As Hailey and Chelsey Alder ran out the back door of the Shepherd's Staff center in Westminster, they carried new backpacks filled with school supplies.
Alongside their mother, Jaymi Bryant, 23, of Union Bridge, the girls entered a large shed and searched through hundreds of pieces of clothing for the four outfits each child could take home for free.
Hailey, who is almost 6, and Chelsey, 5, are getting ready to start first grade and kindergarten, respectively, at Elmer A. Wolfe Elementary in Union Bridge.
The girls were among about 750 county students - from preschool to high school - who received shoes, backpacks, supplies and slightly used clothes from the Shepherd's Staff.
An ecumenical ministry to the needy, the Shepherd's Staff uses its annual Back-To-School Program to help parents who do not have the money or the ability to purchase clothing and school supplies for their children.
"There's something about children going back to school. They need to have the feeling that they are like everyone else. Sometimes, for whatever reason, a family can't afford things, so we fill that unmet need," said Kathy Brown, director of the Shepherd's Staff
This was Cristi Schmehling's first trip to the ministry's Carroll Street location for school supplies.
Her husband died in April and left her to tend to their three children.
On Wednesday, Schmehling, 26, of Manchester and her daughter Mariah Berry, 8, a third-grader at Hampstead Elementary, sifted through the clothing, holding up various outfits to check their sizes and see how they looked.
Mariah chose two pairs of shorts, two tank tops and a white-and-red "I [love] New York" T-shirt.
"It's like a whole bunch of shows," said Mariah, describing her memory of New York. Her father had taken her on a trip there. "At nighttime, there's lights everywhere, and it's pretty."
As the children came through the shed and looked around at the clothing, Shepherd's Staff employee Velma Green talked to them.
"I like being supportive," Green said. "I enjoy people, and I get an opportunity to see them progress from one stage to another."
In the past, Deeanne Hitchcock received assistance from the Shepherd's Staff employees. This time, she was able to reciprocate.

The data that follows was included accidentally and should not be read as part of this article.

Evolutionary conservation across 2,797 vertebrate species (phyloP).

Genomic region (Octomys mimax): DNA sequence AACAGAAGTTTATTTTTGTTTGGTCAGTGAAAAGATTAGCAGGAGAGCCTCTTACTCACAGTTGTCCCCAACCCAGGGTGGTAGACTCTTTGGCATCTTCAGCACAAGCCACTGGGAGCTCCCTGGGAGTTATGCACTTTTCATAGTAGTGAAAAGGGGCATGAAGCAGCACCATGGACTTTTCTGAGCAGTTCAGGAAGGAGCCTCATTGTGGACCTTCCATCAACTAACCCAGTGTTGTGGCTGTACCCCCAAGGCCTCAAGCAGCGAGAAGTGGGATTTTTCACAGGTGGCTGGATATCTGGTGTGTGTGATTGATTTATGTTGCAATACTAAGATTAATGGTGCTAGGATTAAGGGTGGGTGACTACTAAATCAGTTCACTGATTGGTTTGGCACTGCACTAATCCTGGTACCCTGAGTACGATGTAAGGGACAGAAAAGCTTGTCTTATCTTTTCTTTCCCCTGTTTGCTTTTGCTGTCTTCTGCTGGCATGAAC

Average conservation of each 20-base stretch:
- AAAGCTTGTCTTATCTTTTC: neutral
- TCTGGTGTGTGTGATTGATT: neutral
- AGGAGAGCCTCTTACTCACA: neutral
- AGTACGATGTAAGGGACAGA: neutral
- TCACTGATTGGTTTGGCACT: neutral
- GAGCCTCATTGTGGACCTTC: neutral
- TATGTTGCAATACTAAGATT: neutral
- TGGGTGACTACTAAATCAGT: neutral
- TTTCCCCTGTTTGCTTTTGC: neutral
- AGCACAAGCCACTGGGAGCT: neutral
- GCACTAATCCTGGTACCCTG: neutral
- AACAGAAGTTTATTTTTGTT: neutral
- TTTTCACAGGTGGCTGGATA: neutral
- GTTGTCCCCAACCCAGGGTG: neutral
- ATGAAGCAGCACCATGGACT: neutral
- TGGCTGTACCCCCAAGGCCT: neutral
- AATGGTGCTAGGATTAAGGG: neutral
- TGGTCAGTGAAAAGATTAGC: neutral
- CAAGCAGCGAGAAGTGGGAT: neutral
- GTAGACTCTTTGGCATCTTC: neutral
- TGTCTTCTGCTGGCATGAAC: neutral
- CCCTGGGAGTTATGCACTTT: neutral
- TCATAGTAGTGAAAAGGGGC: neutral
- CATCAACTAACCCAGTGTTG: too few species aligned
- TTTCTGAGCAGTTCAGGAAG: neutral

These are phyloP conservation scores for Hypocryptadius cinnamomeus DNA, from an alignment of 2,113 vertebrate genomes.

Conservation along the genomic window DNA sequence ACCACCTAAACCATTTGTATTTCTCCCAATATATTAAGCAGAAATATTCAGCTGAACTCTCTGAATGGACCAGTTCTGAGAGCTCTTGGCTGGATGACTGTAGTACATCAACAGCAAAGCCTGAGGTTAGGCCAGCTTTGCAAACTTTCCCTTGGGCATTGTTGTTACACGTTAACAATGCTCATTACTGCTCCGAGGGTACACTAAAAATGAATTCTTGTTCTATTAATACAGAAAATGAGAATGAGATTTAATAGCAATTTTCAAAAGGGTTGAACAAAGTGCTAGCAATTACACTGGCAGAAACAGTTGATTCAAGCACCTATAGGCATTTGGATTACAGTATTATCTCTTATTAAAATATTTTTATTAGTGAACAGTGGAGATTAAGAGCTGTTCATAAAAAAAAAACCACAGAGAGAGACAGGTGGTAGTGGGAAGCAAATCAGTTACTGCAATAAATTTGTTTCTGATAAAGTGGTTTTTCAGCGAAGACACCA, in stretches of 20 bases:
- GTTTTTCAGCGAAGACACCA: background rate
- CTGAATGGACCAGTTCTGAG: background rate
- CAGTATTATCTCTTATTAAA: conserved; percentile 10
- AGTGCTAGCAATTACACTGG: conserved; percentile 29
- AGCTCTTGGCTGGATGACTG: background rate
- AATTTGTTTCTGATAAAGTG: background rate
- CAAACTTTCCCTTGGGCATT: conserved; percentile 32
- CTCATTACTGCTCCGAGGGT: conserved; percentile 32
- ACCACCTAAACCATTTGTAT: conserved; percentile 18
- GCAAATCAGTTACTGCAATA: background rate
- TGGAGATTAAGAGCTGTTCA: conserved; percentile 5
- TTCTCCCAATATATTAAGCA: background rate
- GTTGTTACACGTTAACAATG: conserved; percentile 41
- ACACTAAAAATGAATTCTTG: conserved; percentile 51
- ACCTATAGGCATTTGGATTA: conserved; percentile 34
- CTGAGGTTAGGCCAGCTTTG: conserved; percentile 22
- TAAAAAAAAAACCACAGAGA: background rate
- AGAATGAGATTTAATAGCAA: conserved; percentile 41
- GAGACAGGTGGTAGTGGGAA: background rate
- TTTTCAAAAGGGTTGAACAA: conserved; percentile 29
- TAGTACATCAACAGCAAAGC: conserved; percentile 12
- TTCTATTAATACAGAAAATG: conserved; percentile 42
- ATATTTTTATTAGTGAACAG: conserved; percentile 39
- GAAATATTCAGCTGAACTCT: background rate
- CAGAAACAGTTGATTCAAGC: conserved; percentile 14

On Wednesday, she delivered a large plastic bin and several bags full of clothes to Green.
"She [Green] helped me out a lot, so in return I'm helping her out," said Hitchcock, 35, of Westminster. "It's wonderful; you can't get a better project. Very compassionate people work here. Whatever you need, they go above and beyond to help."
But Brown, the Shepherd's Staff director, said that much of the help is from county businesses, groups and individual citizens.
To provide the hundreds of students with clothing, shoes and school supplies, Shepherd's Staff receives donations of money and supplies, while also setting up drop-off sites for school supplies at several local businesses.
"We saw the need grow from the first moment someone asked for a pencil 10 years ago," Brown said.
This year was the first in which the Westminster Senior and Community Center contributed school supplies, said Paul Garver, the center manager.
During one month, the center collected seven trash bags full of notebooks, paper, backpacks, pencils, pens, crayons, markers and glue.
"There are always those who are less fortunate than ourselves. This is a good way to help people out," Garver said.
Bryant, Hailey and Chelsey's mother, said she would have done her best to ready her girls for school.
"I won't need to worry about where the school supplies or clothes are coming from, or anyone making fun of them because of the stuff they have," Bryant said.